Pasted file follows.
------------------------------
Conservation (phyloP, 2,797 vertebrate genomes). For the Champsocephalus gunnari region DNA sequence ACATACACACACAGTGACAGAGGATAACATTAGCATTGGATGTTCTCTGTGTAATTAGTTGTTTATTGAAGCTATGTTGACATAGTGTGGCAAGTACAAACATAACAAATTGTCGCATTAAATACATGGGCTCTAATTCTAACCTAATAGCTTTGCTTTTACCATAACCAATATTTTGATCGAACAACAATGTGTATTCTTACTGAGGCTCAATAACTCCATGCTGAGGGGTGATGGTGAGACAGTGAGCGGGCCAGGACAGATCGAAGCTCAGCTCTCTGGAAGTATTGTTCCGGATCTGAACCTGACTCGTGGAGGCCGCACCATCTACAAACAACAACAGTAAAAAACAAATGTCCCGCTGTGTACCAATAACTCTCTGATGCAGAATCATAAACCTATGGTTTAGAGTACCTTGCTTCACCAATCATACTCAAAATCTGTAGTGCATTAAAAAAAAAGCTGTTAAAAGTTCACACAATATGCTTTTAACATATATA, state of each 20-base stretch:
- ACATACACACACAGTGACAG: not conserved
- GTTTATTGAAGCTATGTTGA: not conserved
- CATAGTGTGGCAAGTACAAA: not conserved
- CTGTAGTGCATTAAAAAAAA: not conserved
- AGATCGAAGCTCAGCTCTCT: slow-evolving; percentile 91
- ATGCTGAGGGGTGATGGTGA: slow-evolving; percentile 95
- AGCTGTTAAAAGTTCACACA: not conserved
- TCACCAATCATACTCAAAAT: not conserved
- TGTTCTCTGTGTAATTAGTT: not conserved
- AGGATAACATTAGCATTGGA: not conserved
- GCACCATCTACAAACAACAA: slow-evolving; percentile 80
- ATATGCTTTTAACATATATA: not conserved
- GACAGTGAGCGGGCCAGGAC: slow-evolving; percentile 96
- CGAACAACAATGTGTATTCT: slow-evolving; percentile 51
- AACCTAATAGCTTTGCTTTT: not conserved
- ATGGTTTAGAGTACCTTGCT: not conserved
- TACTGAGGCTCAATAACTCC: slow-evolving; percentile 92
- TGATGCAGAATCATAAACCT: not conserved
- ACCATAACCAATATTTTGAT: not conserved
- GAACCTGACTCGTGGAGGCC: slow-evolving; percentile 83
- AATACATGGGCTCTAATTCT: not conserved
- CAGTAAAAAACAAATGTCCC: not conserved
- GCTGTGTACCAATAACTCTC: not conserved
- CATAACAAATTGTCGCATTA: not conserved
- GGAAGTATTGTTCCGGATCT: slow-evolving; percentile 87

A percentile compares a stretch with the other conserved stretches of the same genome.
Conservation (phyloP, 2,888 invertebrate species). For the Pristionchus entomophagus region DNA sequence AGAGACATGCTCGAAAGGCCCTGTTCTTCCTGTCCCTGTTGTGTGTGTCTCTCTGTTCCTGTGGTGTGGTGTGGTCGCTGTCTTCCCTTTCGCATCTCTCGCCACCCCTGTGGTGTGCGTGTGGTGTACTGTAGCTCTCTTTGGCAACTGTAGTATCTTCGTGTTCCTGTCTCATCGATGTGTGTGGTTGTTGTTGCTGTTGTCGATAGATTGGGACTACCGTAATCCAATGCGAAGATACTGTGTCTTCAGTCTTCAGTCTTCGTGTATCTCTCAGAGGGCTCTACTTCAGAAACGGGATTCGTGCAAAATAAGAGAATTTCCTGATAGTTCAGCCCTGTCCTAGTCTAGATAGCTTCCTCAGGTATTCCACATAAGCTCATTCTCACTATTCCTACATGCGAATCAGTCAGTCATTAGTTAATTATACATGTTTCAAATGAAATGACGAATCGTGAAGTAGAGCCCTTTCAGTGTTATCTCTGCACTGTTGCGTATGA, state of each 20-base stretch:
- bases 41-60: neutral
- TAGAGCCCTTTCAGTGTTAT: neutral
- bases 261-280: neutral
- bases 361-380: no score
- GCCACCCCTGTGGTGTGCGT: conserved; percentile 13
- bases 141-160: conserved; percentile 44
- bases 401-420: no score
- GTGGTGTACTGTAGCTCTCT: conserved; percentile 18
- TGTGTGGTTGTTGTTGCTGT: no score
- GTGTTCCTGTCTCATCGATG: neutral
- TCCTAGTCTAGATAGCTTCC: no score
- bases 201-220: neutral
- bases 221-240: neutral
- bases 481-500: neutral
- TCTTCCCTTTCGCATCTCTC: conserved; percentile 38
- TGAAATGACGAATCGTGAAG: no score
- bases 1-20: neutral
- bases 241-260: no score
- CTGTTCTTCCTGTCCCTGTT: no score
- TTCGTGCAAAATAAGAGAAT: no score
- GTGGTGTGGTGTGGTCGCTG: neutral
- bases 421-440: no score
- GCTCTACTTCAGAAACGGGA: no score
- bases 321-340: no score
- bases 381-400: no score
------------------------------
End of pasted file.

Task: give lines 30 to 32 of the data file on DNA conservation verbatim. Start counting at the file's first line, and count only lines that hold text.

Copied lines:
- TAGAGCCCTTTCAGTGTTAT: neutral
- bases 261-280: neutral
- bases 361-380: no score